In Kafka’s most famous piece of writing, The Metamorphosis, Gregor Samsa awakes to find himself transformed into a gigantic insect. The violence visited upon the insect-Gregor by his father is consistent with the paternal hostility that is drawn in The Judgment: In this story, Georg Bendemann’s engagement to Frieda Brandenfeld is to be announced by letter to a friend in Russia, who is the mundane Georg’s artistic alter ego; when Georg informs his moribund father of his intent to send the letter, the father, reinvigorated by resentment, pronounces the judgment requiring Georg to drown himself. Georg all but voluntarily carries out the sentence.

Kafka’s early prose is not only illustrative of his antinaturalistic style but also virtually explicit with the two major psychological inhibitions of his life: his sense of being irrevocably intimidated by his father and his inability to overcome his indisposition to marriage. These inhibitions and their interrelationship constitute the subject of his autobiographical letter to his father, written in 1919 but never actually delivered to or, presumably, read by Hermann Kafka. The letter informs its nominal recipient of his responsibility for his son’s anxiety, guilt, and sense of failure, all of which precluded the possibility of a confident entry into marriage.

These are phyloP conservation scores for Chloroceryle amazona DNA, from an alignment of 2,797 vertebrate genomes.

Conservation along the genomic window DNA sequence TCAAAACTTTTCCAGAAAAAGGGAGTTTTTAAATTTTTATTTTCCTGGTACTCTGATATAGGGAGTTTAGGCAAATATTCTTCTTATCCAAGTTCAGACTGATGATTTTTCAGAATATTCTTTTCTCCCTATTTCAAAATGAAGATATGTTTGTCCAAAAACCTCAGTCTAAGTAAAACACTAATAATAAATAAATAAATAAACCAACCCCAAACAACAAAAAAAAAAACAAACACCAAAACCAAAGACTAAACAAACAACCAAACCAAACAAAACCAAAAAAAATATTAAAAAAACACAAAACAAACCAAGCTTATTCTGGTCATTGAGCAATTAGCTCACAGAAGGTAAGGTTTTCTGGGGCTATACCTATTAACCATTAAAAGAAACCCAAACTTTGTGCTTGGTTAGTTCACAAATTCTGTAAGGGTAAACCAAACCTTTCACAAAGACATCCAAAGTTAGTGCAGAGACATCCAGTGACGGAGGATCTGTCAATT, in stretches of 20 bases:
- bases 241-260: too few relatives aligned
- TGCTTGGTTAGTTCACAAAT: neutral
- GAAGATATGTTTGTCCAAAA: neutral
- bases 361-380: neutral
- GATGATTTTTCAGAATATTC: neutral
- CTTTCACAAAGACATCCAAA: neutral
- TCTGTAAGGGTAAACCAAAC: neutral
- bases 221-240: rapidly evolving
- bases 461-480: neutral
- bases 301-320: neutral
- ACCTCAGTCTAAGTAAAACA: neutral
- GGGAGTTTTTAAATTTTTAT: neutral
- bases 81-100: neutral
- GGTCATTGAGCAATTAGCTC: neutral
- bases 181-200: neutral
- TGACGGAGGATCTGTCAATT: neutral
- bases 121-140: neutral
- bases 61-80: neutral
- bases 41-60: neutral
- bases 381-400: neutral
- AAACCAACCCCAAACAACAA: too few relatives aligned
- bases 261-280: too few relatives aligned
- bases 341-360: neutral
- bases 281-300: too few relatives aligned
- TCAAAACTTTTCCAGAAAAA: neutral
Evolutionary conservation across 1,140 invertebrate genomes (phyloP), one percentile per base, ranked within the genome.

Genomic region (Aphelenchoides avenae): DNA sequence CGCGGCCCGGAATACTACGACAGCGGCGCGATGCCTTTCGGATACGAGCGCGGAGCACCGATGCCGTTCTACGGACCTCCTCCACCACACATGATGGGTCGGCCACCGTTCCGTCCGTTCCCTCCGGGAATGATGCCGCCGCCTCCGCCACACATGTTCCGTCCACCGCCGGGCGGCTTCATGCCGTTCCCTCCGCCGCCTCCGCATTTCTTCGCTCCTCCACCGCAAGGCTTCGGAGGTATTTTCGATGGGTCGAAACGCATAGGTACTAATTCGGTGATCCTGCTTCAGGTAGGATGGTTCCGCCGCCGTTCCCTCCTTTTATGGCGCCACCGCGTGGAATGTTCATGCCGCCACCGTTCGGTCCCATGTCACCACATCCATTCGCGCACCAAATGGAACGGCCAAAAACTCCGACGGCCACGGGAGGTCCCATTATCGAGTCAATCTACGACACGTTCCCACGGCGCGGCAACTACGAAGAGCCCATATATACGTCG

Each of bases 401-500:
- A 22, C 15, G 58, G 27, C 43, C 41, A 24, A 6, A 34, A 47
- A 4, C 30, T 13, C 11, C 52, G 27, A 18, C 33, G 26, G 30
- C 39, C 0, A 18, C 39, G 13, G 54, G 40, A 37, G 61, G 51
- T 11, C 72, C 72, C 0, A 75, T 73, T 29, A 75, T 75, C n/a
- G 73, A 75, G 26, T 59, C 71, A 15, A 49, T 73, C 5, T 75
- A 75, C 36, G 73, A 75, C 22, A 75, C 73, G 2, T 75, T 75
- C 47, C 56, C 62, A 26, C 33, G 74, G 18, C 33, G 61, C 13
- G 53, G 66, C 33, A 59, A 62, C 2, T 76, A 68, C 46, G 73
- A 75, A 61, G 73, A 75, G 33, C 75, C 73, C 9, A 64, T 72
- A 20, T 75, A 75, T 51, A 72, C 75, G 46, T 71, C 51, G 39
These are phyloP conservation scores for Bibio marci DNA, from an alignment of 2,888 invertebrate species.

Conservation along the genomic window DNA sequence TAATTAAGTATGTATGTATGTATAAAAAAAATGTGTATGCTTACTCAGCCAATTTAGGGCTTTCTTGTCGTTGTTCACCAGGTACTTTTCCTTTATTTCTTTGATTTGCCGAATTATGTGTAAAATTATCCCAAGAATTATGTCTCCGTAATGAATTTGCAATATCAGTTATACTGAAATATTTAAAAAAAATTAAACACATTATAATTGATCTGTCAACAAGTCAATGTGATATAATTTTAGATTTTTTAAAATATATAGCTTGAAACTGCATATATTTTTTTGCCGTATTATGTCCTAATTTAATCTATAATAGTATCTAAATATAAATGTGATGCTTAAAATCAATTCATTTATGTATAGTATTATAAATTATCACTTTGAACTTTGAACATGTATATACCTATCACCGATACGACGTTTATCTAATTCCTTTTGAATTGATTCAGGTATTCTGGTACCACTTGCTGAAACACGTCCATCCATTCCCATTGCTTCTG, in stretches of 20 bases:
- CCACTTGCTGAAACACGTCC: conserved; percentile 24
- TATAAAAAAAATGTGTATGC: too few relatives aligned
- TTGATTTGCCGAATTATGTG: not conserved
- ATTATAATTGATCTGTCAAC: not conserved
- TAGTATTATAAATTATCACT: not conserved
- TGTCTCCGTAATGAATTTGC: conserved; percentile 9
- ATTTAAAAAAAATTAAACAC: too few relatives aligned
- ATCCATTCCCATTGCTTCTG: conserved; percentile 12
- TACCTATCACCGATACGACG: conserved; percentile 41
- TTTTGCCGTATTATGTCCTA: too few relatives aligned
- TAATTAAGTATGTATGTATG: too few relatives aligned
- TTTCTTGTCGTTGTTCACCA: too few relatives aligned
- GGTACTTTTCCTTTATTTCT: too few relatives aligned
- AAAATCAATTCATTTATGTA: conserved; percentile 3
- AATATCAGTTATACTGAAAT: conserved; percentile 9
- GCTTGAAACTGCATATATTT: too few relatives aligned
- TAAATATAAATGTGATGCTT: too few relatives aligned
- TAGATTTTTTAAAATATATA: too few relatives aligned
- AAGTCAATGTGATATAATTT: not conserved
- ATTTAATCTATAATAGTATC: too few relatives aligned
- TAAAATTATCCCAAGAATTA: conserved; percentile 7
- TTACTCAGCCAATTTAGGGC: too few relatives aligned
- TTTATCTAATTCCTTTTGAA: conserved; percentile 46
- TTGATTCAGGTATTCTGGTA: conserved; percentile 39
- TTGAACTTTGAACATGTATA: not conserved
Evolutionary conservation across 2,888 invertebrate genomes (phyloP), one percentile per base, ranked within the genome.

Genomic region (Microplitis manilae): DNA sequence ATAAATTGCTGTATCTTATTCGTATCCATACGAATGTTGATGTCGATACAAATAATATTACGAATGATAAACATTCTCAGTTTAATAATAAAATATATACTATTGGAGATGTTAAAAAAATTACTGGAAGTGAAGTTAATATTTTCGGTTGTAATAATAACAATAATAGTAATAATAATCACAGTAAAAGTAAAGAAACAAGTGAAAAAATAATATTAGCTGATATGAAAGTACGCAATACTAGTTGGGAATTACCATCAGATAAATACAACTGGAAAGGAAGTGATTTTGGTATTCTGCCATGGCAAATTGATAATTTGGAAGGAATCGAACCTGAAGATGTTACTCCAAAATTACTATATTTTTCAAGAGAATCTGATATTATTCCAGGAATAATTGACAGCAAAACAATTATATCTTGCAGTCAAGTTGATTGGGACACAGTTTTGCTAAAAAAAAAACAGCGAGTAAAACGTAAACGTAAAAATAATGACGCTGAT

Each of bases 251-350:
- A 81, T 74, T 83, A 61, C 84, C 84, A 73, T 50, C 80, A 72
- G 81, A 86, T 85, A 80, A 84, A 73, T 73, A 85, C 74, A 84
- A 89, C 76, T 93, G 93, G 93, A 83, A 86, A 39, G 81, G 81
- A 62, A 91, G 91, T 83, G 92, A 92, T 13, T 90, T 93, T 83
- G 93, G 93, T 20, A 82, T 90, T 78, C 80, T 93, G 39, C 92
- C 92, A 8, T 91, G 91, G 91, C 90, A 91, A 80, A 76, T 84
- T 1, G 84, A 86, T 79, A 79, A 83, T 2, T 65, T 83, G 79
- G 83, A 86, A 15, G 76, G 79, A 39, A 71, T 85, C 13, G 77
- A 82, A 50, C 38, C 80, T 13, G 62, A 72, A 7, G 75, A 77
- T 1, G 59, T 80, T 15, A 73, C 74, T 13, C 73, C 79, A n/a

Although never married, Kafka was twice engaged to Felice Bauer—who appears as Frieda Brandenfeld in The Judgment and as Fräulein Bürstner in The Trial—and twice broke the engagement. In 1917, the year of his second broken engagement to Bauer, he received diagnostic confirmation that he was suffering from tuberculosis; he also worked on and completed many of his stories and parables at this time, including “The Country Doctor.” During the next two years, he met and became engaged to Julie Wohryzak in Prague and published “In the Penal Colony.” In 1920, he had an affair with a married woman, Milena Jesenská, and broke his engagement to Wohryzak; that was the year in which he began work on The Castle. His tuberculosis compelled him to retire in 1922; during that year, he continued his work on The Castle and completed A Hunger Artist. His last beloved was Dora Dymant, with whom he lived in Berlin during 1923, the year of his finishing “The Burrow” and “Josephine the Singer: Or, The Mouse Folk.” She visited him regularly at Kierling Sanatorium near Klosterneuburg, Austria, until his death there on June 3, 1924.